Tagged: Neck Pain/ MRI
pjacobs10ParticipantNovember 23, 2019 at 3:41 pmPost count: 1
I am 41 years old, have SLE and for the last several months have been experiencing severe neck pain resulting in numbness in my left arm and loss of sensation and sharp pain down my arm. I also have experienced swelling around my neck. I have a history of 2 mild strokes (from SLE) and migraines. I have visited my neurologist who was also worried there was something in the neck we needed to explore. Finally, my GP send me for a MRI. I just recently had an MRI with results saying I should see a neck surgeon but I am trying to understand the finding in the report and see if a neck surgeon really is the next step. Any guidance you could offer would be greatly appreciated.
FINDINGS: There is straightening of the normal cervical lordosis. Vertebral
body and disc space heights are within normal limits. The cervical spinal
cord signal appears normal.
C2-C3: No significant disc bulge/herniation or stenosis.
C3-C4: Minimal left neural foraminal stenosis due to uncovertebral
hypertrophy and facet arthrosis.
C4-C5: No significant disc bulge/herniation or stenosis.
C5-C6: Mild-moderate posterior left central and proximal left neural
foraminal disc/osteophyte complex resulting in moderate effacement of the
left ventral thecal sac and minimal proximal left neural foraminal
stenosis. Minimal right uncovertebral hypertrophy. No significant right
neural foraminal stenosis.
C6-C7: Minimal diffuse disc bulge/osteophyte complex and superimposed small
posterior right central disc herniation with mild right uncovertebral
hypertrophy resulting in no more than minimal right neural foraminal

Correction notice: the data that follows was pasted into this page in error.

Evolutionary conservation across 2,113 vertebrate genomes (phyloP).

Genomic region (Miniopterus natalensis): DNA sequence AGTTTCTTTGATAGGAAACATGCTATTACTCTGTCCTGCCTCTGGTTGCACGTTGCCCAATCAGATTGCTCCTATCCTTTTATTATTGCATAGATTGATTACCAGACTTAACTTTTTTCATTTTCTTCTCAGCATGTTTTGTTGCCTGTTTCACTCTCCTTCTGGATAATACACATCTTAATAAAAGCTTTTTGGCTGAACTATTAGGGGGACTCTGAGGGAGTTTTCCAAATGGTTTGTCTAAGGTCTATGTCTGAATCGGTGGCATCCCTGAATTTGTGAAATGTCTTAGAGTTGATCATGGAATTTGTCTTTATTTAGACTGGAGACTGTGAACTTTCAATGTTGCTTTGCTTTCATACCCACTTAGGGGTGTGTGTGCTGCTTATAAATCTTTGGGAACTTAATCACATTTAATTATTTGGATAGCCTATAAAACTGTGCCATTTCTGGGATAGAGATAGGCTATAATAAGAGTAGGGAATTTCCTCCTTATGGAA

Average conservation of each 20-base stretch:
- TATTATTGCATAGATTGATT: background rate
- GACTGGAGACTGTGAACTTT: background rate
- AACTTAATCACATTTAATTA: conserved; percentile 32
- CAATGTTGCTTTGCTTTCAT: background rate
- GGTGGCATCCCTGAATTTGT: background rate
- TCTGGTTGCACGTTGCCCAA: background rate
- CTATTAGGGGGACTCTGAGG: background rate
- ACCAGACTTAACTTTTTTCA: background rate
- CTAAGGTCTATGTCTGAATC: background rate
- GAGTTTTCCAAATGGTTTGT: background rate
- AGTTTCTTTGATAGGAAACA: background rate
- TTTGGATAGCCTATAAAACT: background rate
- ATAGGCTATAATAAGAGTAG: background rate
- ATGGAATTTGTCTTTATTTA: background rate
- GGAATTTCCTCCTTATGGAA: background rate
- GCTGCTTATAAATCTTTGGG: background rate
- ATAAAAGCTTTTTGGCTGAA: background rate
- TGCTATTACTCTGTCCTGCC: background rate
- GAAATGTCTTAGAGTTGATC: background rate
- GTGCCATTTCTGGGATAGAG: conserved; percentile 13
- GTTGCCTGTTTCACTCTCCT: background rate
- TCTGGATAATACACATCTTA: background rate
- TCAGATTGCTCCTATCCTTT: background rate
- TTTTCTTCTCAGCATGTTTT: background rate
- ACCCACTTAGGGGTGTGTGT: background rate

C7-T1: No significant disc bulge/herniation or stenosis.
IMPRESSION: Spinal alignment and multilevel spondylosis as above.Donald Corenman, MD, DCModeratorNovember 28, 2019 at 9:04 amPost count: 8614
You note “severe neck pain resulting in numbness in my left arm and loss of sensation and sharp pain down my arm”. Where is the loss of sensation in the arm and what fingers does the pain radiate to? What is the differentiation between neck and shoulder/arm pain? That is, 60% neck/40% shoulder arm, 90% neck/10% shoulder arm, or 20% neck/80% shoulder arm?
According to the radiologist, you don’t have significant nerve compression (“no more than minimal right neural foraminal stenosis”) but degenerative disc disease can cause significant neck pain on occasion. I don’t think you have to run yet to a surgeon but could use a good course of physical therapy.
Dr. CorenmanPLEASE REMEMBER, THIS FORUM IS MEANT TO PROVIDE GENERAL INFORMATION ON SPINE ANATOMY, CONDITIONS AND TREATMENTS. TO GET AN ACCURATE DIAGNOSIS, YOU MUST VISIT A QUALIFIED PROFESSIONAL IN PERSON.
Donald Corenman, MD, DC is a highly-regarded spine surgeon, considered an expert in the area of neck and back pain. Trained as both a Medical Doctor and Doctor of Chiropractic, Dr. Corenman earned academic appointments as Clinical Assistant Professor and Assistant Professor of Orthopaedic Surgery at the University of Colorado Health Sciences Center, and his research on spine surgery and rehabilitation has resulted in the publication of multiple peer-reviewed articles and two books.
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